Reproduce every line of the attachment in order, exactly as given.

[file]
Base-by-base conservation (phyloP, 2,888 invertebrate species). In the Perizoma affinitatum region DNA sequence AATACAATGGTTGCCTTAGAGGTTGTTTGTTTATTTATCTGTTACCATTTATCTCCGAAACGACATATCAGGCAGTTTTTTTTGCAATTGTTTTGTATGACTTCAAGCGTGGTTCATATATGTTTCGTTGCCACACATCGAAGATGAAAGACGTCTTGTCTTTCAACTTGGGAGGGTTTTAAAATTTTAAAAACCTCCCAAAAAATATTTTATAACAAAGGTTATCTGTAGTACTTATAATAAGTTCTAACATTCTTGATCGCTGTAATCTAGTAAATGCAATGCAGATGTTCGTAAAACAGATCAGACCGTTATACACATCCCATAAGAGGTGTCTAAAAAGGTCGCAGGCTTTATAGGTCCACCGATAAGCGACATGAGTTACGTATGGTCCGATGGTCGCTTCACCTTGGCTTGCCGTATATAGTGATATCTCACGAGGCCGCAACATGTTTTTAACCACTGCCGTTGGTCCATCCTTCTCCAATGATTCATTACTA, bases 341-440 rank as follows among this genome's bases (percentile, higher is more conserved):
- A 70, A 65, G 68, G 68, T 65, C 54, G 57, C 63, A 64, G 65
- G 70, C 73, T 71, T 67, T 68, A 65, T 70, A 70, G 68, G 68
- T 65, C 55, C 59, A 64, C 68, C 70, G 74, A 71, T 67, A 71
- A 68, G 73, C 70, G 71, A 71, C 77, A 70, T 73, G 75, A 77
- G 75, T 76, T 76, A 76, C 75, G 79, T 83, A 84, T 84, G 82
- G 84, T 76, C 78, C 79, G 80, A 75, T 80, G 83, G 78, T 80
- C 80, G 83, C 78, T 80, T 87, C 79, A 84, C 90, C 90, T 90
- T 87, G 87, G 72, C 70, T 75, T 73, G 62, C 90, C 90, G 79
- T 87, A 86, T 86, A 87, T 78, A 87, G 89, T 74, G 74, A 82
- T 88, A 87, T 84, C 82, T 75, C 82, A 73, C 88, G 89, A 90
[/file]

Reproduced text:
Base-by-base conservation (phyloP, 2,888 invertebrate species). In the Perizoma affinitatum region DNA sequence AATACAATGGTTGCCTTAGAGGTTGTTTGTTTATTTATCTGTTACCATTTATCTCCGAAACGACATATCAGGCAGTTTTTTTTGCAATTGTTTTGTATGACTTCAAGCGTGGTTCATATATGTTTCGTTGCCACACATCGAAGATGAAAGACGTCTTGTCTTTCAACTTGGGAGGGTTTTAAAATTTTAAAAACCTCCCAAAAAATATTTTATAACAAAGGTTATCTGTAGTACTTATAATAAGTTCTAACATTCTTGATCGCTGTAATCTAGTAAATGCAATGCAGATGTTCGTAAAACAGATCAGACCGTTATACACATCCCATAAGAGGTGTCTAAAAAGGTCGCAGGCTTTATAGGTCCACCGATAAGCGACATGAGTTACGTATGGTCCGATGGTCGCTTCACCTTGGCTTGCCGTATATAGTGATATCTCACGAGGCCGCAACATGTTTTTAACCACTGCCGTTGGTCCATCCTTCTCCAATGATTCATTACTA, bases 341-440 rank as follows among this genome's bases (percentile, higher is more conserved):
- A 70, A 65, G 68, G 68, T 65, C 54, G 57, C 63, A 64, G 65
- G 70, C 73, T 71, T 67, T 68, A 65, T 70, A 70, G 68, G 68
- T 65, C 55, C 59, A 64, C 68, C 70, G 74, A 71, T 67, A 71
- A 68, G 73, C 70, G 71, A 71, C 77, A 70, T 73, G 75, A 77
- G 75, T 76, T 76, A 76, C 75, G 79, T 83, A 84, T 84, G 82
- G 84, T 76, C 78, C 79, G 80, A 75, T 80, G 83, G 78, T 80
- C 80, G 83, C 78, T 80, T 87, C 79, A 84, C 90, C 90, T 90
- T 87, G 87, G 72, C 70, T 75, T 73, G 62, C 90, C 90, G 79
- T 87, A 86, T 86, A 87, T 78, A 87, G 89, T 74, G 74, A 82
- T 88, A 87, T 84, C 82, T 75, C 82, A 73, C 88, G 89, A 90